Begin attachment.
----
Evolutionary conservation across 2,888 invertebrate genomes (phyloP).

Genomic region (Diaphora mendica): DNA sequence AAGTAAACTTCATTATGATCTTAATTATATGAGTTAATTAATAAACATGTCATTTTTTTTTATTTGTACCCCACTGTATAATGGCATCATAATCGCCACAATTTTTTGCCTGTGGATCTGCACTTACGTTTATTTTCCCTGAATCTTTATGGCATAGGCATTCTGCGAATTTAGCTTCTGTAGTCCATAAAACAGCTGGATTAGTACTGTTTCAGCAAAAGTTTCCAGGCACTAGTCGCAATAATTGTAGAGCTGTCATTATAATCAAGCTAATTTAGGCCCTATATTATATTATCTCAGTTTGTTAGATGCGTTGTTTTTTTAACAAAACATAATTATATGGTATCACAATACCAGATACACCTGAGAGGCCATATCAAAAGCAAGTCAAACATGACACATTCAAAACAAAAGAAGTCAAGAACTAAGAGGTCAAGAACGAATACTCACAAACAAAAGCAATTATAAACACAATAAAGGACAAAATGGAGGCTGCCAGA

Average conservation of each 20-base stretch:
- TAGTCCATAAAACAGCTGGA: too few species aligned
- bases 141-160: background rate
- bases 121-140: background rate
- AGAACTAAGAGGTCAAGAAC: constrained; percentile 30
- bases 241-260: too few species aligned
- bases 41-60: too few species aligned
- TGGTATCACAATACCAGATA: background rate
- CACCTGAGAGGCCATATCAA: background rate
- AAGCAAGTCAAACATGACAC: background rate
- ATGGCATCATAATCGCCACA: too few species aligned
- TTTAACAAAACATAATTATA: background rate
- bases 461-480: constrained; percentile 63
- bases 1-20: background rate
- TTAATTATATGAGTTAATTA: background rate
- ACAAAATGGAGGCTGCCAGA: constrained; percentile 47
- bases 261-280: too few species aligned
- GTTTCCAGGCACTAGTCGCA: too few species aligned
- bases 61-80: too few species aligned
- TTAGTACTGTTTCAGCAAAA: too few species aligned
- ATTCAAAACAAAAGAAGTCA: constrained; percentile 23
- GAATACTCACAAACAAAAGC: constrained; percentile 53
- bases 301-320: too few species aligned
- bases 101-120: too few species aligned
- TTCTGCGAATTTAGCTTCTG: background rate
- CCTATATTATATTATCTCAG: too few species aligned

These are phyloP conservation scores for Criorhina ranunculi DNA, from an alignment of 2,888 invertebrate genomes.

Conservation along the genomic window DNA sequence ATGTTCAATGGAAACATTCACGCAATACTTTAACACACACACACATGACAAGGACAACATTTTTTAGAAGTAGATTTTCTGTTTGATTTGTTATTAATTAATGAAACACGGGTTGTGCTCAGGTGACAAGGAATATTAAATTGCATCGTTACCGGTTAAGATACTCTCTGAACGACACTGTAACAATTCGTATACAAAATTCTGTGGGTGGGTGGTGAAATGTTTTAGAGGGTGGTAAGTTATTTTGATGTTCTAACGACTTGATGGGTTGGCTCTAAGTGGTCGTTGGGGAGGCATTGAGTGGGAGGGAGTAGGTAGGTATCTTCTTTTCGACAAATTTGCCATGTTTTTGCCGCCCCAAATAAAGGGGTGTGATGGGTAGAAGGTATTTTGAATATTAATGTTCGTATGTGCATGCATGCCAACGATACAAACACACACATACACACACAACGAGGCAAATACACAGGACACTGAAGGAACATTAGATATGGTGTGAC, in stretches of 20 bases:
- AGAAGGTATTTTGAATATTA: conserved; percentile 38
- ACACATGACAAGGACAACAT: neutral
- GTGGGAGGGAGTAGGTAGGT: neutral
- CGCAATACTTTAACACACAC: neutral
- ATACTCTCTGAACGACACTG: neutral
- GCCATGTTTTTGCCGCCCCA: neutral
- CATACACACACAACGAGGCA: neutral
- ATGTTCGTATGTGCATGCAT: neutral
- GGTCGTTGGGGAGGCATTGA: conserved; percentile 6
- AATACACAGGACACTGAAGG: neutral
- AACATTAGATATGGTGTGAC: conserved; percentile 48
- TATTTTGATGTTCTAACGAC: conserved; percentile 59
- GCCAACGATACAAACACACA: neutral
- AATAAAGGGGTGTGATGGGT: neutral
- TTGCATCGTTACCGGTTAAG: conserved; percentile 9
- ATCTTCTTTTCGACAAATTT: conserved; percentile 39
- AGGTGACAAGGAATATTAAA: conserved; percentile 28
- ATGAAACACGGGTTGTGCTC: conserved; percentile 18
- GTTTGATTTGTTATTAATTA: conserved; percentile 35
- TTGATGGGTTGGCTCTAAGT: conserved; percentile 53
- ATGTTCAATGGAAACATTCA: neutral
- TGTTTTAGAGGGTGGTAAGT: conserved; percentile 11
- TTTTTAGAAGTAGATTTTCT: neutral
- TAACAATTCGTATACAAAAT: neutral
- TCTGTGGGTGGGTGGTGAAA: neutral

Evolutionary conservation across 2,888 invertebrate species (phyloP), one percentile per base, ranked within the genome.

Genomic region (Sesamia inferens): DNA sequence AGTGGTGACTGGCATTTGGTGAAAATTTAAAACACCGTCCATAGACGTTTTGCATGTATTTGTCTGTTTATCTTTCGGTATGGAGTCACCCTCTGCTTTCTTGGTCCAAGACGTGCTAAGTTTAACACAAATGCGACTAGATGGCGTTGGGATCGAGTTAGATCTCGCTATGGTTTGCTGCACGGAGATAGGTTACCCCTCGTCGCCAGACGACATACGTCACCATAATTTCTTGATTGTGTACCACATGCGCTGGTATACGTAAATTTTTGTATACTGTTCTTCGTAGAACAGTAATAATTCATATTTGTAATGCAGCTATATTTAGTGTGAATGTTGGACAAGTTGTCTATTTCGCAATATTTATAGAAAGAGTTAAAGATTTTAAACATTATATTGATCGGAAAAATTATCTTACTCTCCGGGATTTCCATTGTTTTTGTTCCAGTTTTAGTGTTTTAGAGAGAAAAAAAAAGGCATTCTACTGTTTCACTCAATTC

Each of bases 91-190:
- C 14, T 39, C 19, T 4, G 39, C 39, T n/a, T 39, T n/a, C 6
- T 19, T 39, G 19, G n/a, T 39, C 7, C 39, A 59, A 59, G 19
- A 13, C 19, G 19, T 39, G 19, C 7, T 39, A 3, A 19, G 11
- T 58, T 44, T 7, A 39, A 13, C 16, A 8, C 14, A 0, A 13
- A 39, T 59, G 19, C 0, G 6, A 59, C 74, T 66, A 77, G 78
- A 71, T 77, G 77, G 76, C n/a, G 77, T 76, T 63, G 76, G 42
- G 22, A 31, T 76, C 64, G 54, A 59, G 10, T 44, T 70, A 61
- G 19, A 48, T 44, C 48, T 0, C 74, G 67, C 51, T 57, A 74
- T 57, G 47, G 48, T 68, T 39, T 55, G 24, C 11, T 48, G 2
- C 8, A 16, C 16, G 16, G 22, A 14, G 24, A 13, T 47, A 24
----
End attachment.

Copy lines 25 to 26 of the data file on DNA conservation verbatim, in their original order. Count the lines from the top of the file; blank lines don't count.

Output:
- bases 301-320: too few species aligned
- bases 101-120: too few species aligned